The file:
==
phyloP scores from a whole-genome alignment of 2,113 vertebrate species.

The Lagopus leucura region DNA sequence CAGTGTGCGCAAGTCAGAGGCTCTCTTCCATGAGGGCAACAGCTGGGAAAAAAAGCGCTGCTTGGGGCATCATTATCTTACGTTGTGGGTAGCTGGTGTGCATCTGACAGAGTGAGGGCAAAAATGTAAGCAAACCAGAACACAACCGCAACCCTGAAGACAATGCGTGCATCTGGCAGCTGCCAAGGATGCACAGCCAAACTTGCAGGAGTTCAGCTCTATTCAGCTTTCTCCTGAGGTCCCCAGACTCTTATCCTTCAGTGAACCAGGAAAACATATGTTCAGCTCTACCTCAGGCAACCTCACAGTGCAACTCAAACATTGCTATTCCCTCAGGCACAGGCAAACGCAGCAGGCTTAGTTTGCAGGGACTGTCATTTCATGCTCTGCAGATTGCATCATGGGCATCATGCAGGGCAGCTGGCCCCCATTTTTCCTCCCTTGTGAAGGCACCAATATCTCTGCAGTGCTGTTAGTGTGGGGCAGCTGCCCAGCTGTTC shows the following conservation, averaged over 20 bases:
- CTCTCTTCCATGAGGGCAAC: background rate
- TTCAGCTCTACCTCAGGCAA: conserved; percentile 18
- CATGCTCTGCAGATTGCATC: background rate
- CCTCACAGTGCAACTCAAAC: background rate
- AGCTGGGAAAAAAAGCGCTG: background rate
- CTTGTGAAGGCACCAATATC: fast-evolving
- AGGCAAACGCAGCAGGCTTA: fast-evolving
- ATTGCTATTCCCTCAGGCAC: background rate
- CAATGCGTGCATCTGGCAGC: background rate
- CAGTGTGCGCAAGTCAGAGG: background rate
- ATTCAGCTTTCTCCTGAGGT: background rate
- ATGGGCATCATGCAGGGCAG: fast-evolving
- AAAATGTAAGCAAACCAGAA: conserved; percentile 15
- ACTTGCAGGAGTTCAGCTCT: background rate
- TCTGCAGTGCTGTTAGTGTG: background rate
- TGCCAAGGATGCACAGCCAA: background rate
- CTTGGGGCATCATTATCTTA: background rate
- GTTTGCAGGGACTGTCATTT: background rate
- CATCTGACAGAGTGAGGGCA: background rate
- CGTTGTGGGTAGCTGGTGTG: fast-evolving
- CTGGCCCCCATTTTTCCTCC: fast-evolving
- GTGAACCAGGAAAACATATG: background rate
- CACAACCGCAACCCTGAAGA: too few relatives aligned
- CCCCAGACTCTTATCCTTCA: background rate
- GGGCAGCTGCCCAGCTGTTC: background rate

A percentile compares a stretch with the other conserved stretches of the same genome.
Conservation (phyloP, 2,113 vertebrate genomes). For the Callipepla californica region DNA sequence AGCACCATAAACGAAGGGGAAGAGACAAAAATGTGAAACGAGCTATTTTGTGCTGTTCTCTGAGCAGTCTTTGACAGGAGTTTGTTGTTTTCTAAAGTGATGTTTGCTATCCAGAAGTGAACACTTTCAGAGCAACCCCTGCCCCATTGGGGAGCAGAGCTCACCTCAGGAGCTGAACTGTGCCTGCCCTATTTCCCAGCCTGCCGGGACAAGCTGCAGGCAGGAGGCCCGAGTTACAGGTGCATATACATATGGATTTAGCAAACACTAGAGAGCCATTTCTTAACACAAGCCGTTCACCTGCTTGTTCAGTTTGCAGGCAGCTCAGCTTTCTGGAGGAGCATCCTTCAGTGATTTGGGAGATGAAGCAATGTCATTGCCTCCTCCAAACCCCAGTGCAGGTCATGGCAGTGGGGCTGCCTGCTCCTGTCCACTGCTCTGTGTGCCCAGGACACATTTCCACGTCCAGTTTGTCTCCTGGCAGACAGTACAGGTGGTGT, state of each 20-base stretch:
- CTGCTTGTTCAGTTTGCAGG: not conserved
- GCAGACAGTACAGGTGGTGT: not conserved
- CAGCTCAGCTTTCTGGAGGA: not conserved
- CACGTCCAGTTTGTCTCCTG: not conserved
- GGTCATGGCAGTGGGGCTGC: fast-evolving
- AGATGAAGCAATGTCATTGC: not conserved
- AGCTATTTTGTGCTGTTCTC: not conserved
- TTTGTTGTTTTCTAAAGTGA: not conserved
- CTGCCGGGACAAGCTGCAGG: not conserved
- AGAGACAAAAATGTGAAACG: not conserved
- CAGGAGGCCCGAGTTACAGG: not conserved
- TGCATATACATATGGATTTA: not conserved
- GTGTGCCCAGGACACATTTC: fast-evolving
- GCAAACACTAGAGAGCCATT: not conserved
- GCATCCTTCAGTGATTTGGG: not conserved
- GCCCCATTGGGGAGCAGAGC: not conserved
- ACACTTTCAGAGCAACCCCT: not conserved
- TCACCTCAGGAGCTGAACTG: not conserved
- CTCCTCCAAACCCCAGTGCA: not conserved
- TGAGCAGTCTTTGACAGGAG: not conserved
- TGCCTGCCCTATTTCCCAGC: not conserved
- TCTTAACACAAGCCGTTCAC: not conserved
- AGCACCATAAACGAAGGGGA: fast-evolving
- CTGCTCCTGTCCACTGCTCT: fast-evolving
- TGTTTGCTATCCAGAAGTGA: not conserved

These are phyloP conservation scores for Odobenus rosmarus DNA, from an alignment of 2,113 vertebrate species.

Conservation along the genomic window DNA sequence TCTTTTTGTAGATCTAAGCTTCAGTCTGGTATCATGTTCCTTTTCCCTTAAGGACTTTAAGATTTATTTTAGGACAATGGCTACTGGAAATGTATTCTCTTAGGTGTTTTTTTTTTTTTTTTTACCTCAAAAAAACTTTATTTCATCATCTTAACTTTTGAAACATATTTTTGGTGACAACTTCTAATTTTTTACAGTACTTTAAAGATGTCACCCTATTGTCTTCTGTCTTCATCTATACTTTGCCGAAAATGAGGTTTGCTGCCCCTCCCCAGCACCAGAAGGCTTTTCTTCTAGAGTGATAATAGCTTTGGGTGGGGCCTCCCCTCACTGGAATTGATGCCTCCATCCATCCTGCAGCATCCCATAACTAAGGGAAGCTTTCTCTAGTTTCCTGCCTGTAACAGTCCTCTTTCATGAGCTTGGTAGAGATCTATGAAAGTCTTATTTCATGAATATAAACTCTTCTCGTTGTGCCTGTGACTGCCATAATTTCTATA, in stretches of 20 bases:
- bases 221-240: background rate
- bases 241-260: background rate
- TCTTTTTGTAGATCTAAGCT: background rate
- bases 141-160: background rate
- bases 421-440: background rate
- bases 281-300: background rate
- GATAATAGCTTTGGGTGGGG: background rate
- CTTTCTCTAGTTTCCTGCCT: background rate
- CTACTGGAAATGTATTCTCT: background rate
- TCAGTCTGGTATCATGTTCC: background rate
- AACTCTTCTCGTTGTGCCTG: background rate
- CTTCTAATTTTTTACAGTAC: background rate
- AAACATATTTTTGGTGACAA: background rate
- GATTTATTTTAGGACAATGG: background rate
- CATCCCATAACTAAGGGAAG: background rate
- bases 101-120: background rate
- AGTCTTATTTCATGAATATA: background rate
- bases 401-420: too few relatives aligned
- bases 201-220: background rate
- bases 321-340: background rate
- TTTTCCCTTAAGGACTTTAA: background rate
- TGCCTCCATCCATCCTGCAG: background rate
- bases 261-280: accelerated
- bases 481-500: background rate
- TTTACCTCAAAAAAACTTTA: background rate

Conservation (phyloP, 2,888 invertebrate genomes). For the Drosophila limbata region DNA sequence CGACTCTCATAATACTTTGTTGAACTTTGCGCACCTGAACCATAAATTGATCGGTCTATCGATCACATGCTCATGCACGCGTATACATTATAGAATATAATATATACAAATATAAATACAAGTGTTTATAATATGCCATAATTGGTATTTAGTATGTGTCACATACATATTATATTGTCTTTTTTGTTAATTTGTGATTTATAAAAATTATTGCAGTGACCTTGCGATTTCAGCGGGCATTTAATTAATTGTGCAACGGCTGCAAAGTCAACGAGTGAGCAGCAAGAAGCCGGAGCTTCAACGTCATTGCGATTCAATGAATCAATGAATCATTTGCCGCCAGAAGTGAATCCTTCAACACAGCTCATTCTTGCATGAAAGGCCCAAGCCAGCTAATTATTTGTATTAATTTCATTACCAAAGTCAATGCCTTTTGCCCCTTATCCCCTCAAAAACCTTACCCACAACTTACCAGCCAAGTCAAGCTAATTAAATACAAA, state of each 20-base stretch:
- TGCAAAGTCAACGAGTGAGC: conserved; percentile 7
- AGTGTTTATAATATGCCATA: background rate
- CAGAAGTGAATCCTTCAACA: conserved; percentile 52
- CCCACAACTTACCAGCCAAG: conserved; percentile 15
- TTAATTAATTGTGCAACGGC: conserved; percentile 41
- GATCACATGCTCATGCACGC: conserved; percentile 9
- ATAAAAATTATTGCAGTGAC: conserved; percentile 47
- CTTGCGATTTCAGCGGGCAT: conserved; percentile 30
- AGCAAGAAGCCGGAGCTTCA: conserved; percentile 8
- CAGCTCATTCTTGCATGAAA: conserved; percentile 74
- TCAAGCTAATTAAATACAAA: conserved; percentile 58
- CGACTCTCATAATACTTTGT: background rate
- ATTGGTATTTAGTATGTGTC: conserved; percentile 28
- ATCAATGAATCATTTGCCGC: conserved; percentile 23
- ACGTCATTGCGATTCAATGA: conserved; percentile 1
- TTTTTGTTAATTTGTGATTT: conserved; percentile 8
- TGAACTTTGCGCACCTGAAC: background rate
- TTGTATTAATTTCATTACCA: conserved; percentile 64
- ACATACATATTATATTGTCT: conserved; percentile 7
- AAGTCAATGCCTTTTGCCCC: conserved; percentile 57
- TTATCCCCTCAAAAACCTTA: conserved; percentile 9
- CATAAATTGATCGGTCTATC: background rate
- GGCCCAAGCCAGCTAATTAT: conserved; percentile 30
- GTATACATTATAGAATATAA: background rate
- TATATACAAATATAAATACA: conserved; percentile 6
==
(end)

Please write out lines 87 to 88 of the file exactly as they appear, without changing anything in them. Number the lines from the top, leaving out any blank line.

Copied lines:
- TTAATTAATTGTGCAACGGC: conserved; percentile 41
- GATCACATGCTCATGCACGC: conserved; percentile 9